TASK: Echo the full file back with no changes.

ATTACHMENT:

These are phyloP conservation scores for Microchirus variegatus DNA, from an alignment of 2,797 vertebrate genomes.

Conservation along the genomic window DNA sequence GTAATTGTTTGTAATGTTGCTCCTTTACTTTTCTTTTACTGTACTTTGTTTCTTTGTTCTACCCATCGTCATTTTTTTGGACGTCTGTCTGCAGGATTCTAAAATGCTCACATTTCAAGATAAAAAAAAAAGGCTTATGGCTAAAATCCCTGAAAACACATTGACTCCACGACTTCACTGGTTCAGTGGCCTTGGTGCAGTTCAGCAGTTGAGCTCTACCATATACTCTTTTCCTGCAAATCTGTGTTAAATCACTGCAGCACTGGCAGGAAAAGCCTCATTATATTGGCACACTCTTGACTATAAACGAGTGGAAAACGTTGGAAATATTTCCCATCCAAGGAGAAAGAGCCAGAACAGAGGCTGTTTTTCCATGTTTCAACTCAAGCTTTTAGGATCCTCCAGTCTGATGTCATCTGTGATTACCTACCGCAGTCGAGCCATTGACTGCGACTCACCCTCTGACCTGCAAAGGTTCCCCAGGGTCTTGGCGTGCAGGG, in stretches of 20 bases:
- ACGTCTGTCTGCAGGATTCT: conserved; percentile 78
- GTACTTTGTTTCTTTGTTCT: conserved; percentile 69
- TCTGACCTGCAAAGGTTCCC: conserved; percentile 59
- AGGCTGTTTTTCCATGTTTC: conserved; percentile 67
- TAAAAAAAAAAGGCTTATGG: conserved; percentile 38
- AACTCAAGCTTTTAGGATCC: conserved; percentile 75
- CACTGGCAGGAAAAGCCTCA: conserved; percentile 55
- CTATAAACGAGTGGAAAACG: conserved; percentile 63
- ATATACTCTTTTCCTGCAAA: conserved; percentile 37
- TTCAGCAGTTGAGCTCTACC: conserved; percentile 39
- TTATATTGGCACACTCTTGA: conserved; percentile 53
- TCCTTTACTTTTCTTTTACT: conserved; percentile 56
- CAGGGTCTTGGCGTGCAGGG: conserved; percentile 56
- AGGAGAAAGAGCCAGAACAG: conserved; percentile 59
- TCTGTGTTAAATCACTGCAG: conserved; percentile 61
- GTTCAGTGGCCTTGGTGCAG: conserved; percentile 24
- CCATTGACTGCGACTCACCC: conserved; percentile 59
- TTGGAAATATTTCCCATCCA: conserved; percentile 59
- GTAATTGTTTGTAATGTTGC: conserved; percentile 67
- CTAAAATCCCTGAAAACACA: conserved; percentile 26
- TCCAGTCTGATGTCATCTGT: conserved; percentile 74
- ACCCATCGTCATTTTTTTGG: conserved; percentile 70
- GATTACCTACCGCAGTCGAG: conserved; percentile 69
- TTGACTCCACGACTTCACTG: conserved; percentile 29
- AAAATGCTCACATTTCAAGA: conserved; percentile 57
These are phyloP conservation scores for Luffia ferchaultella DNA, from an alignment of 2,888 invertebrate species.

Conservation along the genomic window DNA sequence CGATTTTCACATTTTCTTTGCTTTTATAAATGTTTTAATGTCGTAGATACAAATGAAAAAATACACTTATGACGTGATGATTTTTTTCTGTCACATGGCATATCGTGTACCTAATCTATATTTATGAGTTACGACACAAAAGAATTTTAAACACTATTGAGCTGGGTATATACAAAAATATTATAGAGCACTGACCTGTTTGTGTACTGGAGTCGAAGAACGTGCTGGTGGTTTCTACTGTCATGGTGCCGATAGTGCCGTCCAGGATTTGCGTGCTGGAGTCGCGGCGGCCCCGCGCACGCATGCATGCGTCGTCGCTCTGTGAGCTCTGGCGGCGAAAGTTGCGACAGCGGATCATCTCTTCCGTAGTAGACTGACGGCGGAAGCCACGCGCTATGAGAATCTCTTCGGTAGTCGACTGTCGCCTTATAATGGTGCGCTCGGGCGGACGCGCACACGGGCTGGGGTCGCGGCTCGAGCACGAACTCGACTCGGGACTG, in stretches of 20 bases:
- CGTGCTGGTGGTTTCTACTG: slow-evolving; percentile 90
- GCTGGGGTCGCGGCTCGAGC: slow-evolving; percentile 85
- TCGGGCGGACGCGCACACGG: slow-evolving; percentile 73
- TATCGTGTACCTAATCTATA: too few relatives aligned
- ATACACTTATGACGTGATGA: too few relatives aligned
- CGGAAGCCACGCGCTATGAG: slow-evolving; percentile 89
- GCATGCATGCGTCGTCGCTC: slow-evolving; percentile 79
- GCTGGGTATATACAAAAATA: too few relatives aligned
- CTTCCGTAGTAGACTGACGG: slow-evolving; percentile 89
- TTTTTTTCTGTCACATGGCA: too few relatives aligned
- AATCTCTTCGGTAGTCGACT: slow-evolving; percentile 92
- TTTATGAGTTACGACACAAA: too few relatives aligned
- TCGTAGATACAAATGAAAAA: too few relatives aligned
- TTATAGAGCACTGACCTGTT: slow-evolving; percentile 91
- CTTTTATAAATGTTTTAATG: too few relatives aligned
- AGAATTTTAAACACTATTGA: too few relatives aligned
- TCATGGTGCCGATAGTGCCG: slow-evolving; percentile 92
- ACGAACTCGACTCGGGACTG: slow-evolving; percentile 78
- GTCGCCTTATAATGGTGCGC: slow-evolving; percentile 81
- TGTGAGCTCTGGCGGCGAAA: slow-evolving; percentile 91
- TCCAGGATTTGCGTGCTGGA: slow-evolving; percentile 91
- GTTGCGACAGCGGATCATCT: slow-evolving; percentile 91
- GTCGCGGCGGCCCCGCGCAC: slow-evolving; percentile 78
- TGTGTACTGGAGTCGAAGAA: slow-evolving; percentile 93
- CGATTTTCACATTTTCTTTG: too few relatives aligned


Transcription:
These are phyloP conservation scores for Microchirus variegatus DNA, from an alignment of 2,797 vertebrate genomes.

Conservation along the genomic window DNA sequence GTAATTGTTTGTAATGTTGCTCCTTTACTTTTCTTTTACTGTACTTTGTTTCTTTGTTCTACCCATCGTCATTTTTTTGGACGTCTGTCTGCAGGATTCTAAAATGCTCACATTTCAAGATAAAAAAAAAAGGCTTATGGCTAAAATCCCTGAAAACACATTGACTCCACGACTTCACTGGTTCAGTGGCCTTGGTGCAGTTCAGCAGTTGAGCTCTACCATATACTCTTTTCCTGCAAATCTGTGTTAAATCACTGCAGCACTGGCAGGAAAAGCCTCATTATATTGGCACACTCTTGACTATAAACGAGTGGAAAACGTTGGAAATATTTCCCATCCAAGGAGAAAGAGCCAGAACAGAGGCTGTTTTTCCATGTTTCAACTCAAGCTTTTAGGATCCTCCAGTCTGATGTCATCTGTGATTACCTACCGCAGTCGAGCCATTGACTGCGACTCACCCTCTGACCTGCAAAGGTTCCCCAGGGTCTTGGCGTGCAGGG, in stretches of 20 bases:
- ACGTCTGTCTGCAGGATTCT: conserved; percentile 78
- GTACTTTGTTTCTTTGTTCT: conserved; percentile 69
- TCTGACCTGCAAAGGTTCCC: conserved; percentile 59
- AGGCTGTTTTTCCATGTTTC: conserved; percentile 67
- TAAAAAAAAAAGGCTTATGG: conserved; percentile 38
- AACTCAAGCTTTTAGGATCC: conserved; percentile 75
- CACTGGCAGGAAAAGCCTCA: conserved; percentile 55
- CTATAAACGAGTGGAAAACG: conserved; percentile 63
- ATATACTCTTTTCCTGCAAA: conserved; percentile 37
- TTCAGCAGTTGAGCTCTACC: conserved; percentile 39
- TTATATTGGCACACTCTTGA: conserved; percentile 53
- TCCTTTACTTTTCTTTTACT: conserved; percentile 56
- CAGGGTCTTGGCGTGCAGGG: conserved; percentile 56
- AGGAGAAAGAGCCAGAACAG: conserved; percentile 59
- TCTGTGTTAAATCACTGCAG: conserved; percentile 61
- GTTCAGTGGCCTTGGTGCAG: conserved; percentile 24
- CCATTGACTGCGACTCACCC: conserved; percentile 59
- TTGGAAATATTTCCCATCCA: conserved; percentile 59
- GTAATTGTTTGTAATGTTGC: conserved; percentile 67
- CTAAAATCCCTGAAAACACA: conserved; percentile 26
- TCCAGTCTGATGTCATCTGT: conserved; percentile 74
- ACCCATCGTCATTTTTTTGG: conserved; percentile 70
- GATTACCTACCGCAGTCGAG: conserved; percentile 69
- TTGACTCCACGACTTCACTG: conserved; percentile 29
- AAAATGCTCACATTTCAAGA: conserved; percentile 57
These are phyloP conservation scores for Luffia ferchaultella DNA, from an alignment of 2,888 invertebrate species.

Conservation along the genomic window DNA sequence CGATTTTCACATTTTCTTTGCTTTTATAAATGTTTTAATGTCGTAGATACAAATGAAAAAATACACTTATGACGTGATGATTTTTTTCTGTCACATGGCATATCGTGTACCTAATCTATATTTATGAGTTACGACACAAAAGAATTTTAAACACTATTGAGCTGGGTATATACAAAAATATTATAGAGCACTGACCTGTTTGTGTACTGGAGTCGAAGAACGTGCTGGTGGTTTCTACTGTCATGGTGCCGATAGTGCCGTCCAGGATTTGCGTGCTGGAGTCGCGGCGGCCCCGCGCACGCATGCATGCGTCGTCGCTCTGTGAGCTCTGGCGGCGAAAGTTGCGACAGCGGATCATCTCTTCCGTAGTAGACTGACGGCGGAAGCCACGCGCTATGAGAATCTCTTCGGTAGTCGACTGTCGCCTTATAATGGTGCGCTCGGGCGGACGCGCACACGGGCTGGGGTCGCGGCTCGAGCACGAACTCGACTCGGGACTG, in stretches of 20 bases:
- CGTGCTGGTGGTTTCTACTG: slow-evolving; percentile 90
- GCTGGGGTCGCGGCTCGAGC: slow-evolving; percentile 85
- TCGGGCGGACGCGCACACGG: slow-evolving; percentile 73
- TATCGTGTACCTAATCTATA: too few relatives aligned
- ATACACTTATGACGTGATGA: too few relatives aligned
- CGGAAGCCACGCGCTATGAG: slow-evolving; percentile 89
- GCATGCATGCGTCGTCGCTC: slow-evolving; percentile 79
- GCTGGGTATATACAAAAATA: too few relatives aligned
- CTTCCGTAGTAGACTGACGG: slow-evolving; percentile 89
- TTTTTTTCTGTCACATGGCA: too few relatives aligned
- AATCTCTTCGGTAGTCGACT: slow-evolving; percentile 92
- TTTATGAGTTACGACACAAA: too few relatives aligned
- TCGTAGATACAAATGAAAAA: too few relatives aligned
- TTATAGAGCACTGACCTGTT: slow-evolving; percentile 91
- CTTTTATAAATGTTTTAATG: too few relatives aligned
- AGAATTTTAAACACTATTGA: too few relatives aligned
- TCATGGTGCCGATAGTGCCG: slow-evolving; percentile 92
- ACGAACTCGACTCGGGACTG: slow-evolving; percentile 78
- GTCGCCTTATAATGGTGCGC: slow-evolving; percentile 81
- TGTGAGCTCTGGCGGCGAAA: slow-evolving; percentile 91
- TCCAGGATTTGCGTGCTGGA: slow-evolving; percentile 91
- GTTGCGACAGCGGATCATCT: slow-evolving; percentile 91
- GTCGCGGCGGCCCCGCGCAC: slow-evolving; percentile 78
- TGTGTACTGGAGTCGAAGAA: slow-evolving; percentile 93
- CGATTTTCACATTTTCTTTG: too few relatives aligned